In 2023’s blockbuster Meg 2: The Trench, a team of scientists led by Jonas Taylor (Jason Statham) goes into a deep-dive into the Mariana Trench. A high-stakes battle with an illegal mining operation deep under the ocean soon ensues — and that’s before they run into gigantic prehistoric sharks.

But is the screen meg merely a figment of Hollywood imagination, or did it actually exist? Buckle up for a deep dive into the history of the megalodon, the biggest shark the oceans have ever seen.

Enter the Megalodon

Millennia before The Meg or Jaws took over the big screen, the megalodon was roaming the deep blue. With a name that means “giant tooth,” it’s no surprise that the megalodon makes modern sharks look a little shrimpy.

The sea giant clocked in at a whopping 60 feet long — though some scientists estimate that it could’ve been closer to 80 feet — and weighed around 50 tons. That’s about the size of a bowling alley!

How Big Are Megalodon Teeth?

What’s more impressive than a shark the size of a bus? A shark the size of a bus with 7-inch teeth! That’s almost three times the size of the tooth of a modern shark and double the size of the palm of your hand.

The megalodon’s teeth were built perfect for a menu that mainly consisted of whales. Couple that with megalodon’s massive jaws — 9 by 11 feet wide, — for a truly extreme bite.

The jaws of Carcharodon Megalodon

The jaws of Carcharodon megalodon.

Experts believe the bite of a megalodon had a force of 40,000 pounds per square inch. A saltwater crocodile has the strongest bite of any modern animal, and that measures to “just” 3,700 pounds per square inch. Us humans? We can barely reach 200 pounds of bite force!

Megalodon vs. T. rex: Who Would Win?

At a massive 40 feet in length, the T. rex was one the largest carnivores to ever roam the Earth. In the water, however, the megalodon was king.

The megalodon and the T. rex did not live at the same time, so a battle between the two giants could have never happened. The megalodon roamed the oceans during the Miocene and Pliocene eras 23 to 3.6 million years ago, long after the T. rex disappeared during the late Cretaceous period around 66 million years ago.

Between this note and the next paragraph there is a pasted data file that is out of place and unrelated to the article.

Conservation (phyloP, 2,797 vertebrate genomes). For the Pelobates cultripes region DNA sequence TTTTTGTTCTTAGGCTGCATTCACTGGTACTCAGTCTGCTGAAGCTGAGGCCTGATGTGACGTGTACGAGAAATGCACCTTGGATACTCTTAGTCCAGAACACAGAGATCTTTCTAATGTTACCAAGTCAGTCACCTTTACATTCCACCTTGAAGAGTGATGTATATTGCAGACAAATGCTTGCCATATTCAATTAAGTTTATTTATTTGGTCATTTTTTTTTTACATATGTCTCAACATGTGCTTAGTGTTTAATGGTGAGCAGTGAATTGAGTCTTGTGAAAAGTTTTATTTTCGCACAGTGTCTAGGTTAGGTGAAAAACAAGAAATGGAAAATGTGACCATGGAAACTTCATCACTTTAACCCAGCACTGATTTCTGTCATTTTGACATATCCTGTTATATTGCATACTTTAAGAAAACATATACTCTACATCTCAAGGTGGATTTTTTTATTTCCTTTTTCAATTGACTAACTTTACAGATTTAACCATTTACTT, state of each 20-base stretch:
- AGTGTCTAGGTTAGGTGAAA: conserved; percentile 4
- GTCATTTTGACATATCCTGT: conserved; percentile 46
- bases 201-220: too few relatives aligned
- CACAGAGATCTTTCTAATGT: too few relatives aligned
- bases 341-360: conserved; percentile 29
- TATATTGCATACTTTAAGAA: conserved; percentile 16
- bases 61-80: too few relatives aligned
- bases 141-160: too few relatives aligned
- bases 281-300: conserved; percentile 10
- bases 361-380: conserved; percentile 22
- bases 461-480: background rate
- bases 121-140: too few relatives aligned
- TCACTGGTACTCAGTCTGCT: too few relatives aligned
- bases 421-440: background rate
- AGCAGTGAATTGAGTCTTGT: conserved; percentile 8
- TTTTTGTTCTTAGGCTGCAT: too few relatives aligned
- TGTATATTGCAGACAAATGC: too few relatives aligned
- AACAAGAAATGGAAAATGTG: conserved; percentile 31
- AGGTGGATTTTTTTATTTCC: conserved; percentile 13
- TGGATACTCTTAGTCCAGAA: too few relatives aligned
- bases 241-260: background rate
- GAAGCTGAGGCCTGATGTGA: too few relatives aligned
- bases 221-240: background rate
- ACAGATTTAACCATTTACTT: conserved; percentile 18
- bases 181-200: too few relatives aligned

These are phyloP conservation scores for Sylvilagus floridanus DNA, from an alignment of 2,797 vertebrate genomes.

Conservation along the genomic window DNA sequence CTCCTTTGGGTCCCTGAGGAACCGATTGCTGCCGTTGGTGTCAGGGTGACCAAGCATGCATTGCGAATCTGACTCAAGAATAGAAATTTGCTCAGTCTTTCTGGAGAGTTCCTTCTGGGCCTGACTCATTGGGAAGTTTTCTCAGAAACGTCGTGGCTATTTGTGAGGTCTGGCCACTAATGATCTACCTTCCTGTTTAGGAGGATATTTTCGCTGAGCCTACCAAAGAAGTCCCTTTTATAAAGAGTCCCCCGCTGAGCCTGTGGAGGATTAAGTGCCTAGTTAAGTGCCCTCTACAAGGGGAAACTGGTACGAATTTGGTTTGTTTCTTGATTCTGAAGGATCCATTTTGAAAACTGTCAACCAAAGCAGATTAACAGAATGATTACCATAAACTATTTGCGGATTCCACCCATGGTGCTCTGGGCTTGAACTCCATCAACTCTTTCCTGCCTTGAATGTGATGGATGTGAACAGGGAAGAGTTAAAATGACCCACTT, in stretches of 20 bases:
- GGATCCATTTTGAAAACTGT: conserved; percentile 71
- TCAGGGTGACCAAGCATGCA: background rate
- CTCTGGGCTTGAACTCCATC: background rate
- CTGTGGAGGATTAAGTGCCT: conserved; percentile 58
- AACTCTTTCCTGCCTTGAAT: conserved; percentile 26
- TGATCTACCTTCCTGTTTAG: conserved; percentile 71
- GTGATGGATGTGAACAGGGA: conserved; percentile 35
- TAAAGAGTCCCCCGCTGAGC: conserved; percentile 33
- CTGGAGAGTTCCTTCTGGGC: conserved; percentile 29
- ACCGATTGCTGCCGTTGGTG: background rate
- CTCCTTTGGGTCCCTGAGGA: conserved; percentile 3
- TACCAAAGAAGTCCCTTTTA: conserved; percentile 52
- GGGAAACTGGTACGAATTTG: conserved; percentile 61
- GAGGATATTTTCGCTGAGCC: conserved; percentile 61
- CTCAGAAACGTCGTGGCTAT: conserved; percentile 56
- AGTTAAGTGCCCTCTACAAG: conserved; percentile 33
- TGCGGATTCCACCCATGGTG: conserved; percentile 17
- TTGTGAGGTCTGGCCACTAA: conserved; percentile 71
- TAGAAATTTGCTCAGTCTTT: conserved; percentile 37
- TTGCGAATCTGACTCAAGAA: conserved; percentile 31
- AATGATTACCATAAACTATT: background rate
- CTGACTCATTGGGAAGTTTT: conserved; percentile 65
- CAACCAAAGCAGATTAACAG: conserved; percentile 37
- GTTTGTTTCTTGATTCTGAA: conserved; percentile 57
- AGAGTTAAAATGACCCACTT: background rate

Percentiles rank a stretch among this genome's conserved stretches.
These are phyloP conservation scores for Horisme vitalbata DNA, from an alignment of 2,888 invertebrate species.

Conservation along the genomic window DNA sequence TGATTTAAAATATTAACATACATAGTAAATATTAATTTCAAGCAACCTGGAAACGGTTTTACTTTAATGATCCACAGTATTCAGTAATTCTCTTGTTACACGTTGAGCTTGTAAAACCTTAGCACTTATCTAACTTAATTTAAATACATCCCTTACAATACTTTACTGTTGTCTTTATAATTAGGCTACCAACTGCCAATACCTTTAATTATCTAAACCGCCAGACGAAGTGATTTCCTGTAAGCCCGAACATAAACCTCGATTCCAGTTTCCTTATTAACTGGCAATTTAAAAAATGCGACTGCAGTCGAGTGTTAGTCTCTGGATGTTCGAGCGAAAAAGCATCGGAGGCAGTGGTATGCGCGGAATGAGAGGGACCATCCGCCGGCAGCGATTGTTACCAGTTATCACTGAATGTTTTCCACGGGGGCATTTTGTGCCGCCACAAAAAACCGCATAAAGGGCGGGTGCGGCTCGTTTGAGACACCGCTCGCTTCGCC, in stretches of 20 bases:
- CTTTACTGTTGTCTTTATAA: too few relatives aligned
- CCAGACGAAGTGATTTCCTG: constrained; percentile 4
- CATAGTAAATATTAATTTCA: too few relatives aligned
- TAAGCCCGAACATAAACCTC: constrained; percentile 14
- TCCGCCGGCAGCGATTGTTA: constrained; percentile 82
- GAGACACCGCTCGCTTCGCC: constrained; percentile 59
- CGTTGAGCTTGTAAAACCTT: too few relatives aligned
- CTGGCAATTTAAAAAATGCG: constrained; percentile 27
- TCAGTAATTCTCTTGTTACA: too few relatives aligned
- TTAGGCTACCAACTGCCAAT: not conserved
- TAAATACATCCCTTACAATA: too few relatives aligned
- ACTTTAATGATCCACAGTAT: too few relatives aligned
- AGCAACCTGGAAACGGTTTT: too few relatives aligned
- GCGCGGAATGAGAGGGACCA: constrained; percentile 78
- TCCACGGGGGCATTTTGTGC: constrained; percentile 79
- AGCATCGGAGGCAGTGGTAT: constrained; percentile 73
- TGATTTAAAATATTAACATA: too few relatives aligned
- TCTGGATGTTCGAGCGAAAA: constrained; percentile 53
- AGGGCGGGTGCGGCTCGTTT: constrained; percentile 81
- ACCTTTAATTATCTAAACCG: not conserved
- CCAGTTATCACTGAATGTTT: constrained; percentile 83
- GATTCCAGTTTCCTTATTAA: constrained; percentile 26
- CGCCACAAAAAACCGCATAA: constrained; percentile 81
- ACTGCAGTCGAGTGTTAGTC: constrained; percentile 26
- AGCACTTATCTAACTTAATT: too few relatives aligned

T-Rex and Megalodon

But if we were to dream of an epic battle, the megalodon’s sheer size and biting power could have given it an edge. While the T. rex bite packed a powerful 12,700 pounds of force (the strongest of any animal to ever roam the Earth’s surface), the megalodon’s bite (at 40,000 pounds of force) was just impossible to match.

What Happened to the Megalodon?

The last megalodons are believed to have died about 3.6 million years ago — and scientists aren’t exactly sure why. With no natural predators or humans to hunt it, the megalodon likely met its demise due to the cooling of the planet.

According to the Natural History Museum in London, “up to a third of all large marine animals, including 43% of turtles and 35% of sea birds,” died off as the oceans cooled down. This affected the entire food chain and would have left the megalodon without much to eat.

As ice took over the planet, areas close to shore also froze and sea levels dropped, leaving the megalodon with no place to safely nurse its pups — and proving Mother Nature is mightier than even the largest beasts.

Where Can I See a Megalodon Shark Today?

While you should feel lucky that you never have to encounter a live megalodon, you can see how you measure up to the prehistoric behemoth at Ripley’s Believe It or Not! locations around the world.

A family stands in awe within the jaws of a megalodon shark for a photo op at Ripley's Believe It or Not! Panama City Beach.

Our Jaws-dropping collection includes dozens of real megalodon teeth, as well as a few full-size replicas of megalodon jaws!

Looking to see sharks that aren’t extinct? Find a Ripley’s Aquarium near you and dive into adventure!

By Diana Bocco, contributor for


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